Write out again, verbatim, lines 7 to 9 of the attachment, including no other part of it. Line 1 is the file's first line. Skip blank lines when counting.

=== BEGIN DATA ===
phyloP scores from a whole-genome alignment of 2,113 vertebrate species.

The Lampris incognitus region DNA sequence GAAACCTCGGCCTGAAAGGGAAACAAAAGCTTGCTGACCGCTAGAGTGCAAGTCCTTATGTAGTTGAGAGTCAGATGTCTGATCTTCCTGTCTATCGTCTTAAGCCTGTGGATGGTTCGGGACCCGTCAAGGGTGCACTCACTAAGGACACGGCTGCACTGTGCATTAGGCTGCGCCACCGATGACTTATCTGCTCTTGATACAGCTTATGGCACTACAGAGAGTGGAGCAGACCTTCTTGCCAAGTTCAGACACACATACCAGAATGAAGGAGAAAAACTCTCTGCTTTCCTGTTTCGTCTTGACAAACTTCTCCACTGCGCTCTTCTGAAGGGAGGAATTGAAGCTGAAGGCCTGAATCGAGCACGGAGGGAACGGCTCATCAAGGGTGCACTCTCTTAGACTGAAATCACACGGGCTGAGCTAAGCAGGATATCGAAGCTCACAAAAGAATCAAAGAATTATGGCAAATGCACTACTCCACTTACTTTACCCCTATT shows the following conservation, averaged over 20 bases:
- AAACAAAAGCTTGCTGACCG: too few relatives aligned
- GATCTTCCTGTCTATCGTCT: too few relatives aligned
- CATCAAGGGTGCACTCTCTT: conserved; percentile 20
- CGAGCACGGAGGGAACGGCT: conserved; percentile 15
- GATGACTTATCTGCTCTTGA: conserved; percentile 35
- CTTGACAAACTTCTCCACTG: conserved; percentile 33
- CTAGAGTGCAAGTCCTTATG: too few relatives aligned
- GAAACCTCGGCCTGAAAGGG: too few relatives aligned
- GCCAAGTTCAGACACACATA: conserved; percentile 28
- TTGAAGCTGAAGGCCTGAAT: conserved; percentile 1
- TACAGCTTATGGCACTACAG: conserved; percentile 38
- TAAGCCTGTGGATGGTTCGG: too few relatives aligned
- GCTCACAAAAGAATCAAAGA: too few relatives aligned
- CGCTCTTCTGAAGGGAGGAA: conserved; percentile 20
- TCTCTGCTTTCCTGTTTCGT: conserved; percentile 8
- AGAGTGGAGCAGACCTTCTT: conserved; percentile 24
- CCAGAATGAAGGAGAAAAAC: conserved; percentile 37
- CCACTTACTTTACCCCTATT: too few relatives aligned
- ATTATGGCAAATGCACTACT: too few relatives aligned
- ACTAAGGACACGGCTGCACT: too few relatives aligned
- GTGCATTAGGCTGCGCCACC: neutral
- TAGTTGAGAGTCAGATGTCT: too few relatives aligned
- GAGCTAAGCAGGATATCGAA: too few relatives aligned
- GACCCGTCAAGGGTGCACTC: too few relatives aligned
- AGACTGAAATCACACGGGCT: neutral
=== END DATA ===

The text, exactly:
- GATGACTTATCTGCTCTTGA: conserved; percentile 35
- CTTGACAAACTTCTCCACTG: conserved; percentile 33
- CTAGAGTGCAAGTCCTTATG: too few relatives aligned